The U.S. Equal Employment Opportunity Commission, in a final rule published Dec. 26, said employers could effectively trim back their health insurance expenses for retired workers once they reach 65 and qualify for Medicare without violating age discrimination laws.
Under the rule, employers can factor in the costs and services that Medicare offers as they develop their overall health benefit packages. The EEOC decision allows employers to spend more on healthcare for retirees under the age of 65 than they do for those who are older. While the benefit structure likely will remain the same for both age groups, it allows the company to save money because Medicare will pay for a portion of the overall healthcare costs.
By this action, the EEOC seeks to preserve and protect employer-provided retiree health benefits, which are increasingly less available and less generous, Commission Chair Naomi Earp said in a written statement. Millions of retirees rely on their former employer to provide health benefits, and this rule will help employers continue to voluntarily provide and maintain these critically important benefits in accordance with the law.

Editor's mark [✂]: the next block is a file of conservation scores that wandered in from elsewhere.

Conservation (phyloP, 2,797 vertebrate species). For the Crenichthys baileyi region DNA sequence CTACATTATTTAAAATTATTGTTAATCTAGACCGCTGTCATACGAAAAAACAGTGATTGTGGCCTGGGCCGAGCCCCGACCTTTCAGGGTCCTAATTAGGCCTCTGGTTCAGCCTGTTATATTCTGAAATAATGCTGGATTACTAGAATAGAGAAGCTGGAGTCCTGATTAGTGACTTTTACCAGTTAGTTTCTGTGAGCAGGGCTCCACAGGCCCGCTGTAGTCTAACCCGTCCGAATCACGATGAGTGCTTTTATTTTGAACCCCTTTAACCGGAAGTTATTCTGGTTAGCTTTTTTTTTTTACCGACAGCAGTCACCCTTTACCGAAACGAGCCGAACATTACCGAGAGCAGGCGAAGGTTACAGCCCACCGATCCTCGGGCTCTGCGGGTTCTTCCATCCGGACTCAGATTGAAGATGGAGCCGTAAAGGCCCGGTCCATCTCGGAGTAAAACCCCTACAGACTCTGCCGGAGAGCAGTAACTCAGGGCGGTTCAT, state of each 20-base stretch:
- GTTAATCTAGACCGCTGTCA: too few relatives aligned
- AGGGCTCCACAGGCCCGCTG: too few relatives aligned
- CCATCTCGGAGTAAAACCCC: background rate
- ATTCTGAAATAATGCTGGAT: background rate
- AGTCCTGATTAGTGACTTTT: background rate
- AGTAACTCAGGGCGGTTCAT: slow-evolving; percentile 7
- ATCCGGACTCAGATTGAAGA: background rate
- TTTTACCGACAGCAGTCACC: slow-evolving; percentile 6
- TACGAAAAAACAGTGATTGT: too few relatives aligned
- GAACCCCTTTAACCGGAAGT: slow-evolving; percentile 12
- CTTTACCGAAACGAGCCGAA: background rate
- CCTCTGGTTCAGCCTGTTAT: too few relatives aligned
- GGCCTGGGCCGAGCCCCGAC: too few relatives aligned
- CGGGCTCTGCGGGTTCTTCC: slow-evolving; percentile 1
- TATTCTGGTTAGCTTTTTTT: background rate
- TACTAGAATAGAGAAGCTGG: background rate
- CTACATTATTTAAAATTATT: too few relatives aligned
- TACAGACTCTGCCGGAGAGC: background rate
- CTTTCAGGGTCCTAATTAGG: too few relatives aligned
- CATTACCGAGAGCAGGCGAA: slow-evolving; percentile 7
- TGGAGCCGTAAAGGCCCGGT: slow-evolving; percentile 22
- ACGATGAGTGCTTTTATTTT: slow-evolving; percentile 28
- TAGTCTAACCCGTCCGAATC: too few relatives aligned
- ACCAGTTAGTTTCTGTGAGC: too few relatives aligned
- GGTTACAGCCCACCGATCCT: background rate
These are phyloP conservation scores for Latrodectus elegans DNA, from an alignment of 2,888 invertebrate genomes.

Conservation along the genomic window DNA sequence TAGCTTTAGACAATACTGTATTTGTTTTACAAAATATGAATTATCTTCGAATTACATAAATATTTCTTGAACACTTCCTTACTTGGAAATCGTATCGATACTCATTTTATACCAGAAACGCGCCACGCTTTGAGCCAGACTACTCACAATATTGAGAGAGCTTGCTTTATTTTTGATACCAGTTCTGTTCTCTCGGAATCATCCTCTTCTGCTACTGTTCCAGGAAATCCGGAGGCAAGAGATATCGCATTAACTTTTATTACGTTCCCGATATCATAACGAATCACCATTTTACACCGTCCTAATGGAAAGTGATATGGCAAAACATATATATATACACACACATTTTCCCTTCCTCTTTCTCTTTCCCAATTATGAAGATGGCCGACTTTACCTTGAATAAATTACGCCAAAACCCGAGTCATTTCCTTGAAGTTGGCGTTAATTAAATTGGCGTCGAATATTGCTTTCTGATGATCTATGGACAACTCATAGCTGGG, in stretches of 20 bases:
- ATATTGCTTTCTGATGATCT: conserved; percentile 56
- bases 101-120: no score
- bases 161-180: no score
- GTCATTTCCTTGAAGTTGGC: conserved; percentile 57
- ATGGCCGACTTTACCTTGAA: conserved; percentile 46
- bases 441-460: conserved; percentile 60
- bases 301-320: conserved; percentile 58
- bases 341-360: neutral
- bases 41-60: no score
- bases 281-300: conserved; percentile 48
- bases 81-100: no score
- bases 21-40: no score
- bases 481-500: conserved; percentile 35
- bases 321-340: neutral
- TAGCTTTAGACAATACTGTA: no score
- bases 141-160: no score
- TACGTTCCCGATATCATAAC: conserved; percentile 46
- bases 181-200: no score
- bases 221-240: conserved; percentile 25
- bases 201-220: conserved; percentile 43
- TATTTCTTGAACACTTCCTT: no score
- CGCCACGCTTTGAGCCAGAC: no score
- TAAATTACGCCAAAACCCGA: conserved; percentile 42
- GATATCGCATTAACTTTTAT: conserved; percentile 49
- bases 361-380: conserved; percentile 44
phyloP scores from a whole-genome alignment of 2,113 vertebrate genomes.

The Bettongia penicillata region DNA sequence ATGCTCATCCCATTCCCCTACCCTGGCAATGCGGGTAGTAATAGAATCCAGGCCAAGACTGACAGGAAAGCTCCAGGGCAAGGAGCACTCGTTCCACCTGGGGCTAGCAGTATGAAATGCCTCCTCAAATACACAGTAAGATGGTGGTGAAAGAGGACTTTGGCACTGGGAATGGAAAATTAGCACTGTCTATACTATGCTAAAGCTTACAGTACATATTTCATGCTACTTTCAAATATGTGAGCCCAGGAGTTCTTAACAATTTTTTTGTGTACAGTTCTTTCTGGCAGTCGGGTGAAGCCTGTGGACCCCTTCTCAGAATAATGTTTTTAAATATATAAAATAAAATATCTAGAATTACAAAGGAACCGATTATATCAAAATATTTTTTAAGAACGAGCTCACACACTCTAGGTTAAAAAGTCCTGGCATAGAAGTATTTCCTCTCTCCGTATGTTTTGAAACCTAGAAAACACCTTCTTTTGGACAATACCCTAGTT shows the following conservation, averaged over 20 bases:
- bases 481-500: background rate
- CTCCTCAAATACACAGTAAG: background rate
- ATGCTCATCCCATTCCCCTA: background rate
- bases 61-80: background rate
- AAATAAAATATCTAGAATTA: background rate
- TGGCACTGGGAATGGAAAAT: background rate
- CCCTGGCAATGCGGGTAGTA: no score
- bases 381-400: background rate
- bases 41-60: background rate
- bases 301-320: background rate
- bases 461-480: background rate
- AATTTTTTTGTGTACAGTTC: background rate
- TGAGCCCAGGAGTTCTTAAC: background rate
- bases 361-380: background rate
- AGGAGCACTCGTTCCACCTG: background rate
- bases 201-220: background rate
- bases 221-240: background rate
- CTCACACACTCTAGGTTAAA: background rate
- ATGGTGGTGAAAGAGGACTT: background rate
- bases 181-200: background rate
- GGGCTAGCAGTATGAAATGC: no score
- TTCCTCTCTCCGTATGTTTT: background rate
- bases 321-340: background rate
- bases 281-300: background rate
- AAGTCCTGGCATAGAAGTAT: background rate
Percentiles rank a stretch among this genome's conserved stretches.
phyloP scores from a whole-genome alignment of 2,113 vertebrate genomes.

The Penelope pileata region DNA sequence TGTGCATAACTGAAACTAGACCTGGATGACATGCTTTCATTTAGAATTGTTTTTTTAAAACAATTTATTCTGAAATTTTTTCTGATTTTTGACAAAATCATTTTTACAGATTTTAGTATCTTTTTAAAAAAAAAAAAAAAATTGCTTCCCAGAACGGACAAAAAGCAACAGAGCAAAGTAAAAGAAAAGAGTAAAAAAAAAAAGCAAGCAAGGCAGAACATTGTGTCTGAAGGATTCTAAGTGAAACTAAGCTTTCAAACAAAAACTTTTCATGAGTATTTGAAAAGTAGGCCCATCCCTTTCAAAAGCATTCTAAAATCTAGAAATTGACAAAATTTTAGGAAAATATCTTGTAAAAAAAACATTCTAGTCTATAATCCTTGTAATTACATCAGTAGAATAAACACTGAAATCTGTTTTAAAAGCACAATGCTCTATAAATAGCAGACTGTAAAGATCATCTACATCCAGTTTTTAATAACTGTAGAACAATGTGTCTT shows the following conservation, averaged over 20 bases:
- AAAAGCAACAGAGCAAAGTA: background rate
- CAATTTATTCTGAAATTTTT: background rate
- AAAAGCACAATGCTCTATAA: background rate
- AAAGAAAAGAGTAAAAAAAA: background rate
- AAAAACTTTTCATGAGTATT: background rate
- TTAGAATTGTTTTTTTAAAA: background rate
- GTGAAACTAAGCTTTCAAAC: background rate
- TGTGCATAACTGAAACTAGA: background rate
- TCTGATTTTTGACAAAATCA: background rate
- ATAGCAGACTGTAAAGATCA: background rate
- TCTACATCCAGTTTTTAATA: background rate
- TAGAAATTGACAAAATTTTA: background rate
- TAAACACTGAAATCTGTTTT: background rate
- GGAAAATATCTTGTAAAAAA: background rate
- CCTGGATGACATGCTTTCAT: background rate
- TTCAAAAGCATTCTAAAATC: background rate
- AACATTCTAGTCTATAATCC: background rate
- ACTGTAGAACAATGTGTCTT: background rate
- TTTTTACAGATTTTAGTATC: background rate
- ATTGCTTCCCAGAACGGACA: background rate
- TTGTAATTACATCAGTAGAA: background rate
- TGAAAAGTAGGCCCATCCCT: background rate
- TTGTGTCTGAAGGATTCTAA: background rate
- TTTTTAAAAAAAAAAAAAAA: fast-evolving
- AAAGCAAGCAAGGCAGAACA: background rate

In 2000, a federal court ruled that if an employer provides retiree health benefits, it would have to be equal to the health insurance benefits received by younger retirees. But after the EEOC adopted this interpretation, labor groups, employers and state and local governments said that it runs contrary to existing practice and said that to do so would mean they would have to reduce or eliminate the retiree health benefits they currently provide.
The new EEOC rule, which reverses the courts 7-year-old decision, goes into effect immediately. The new rule can be found in the Federal Register. -- by Matthew DoBias
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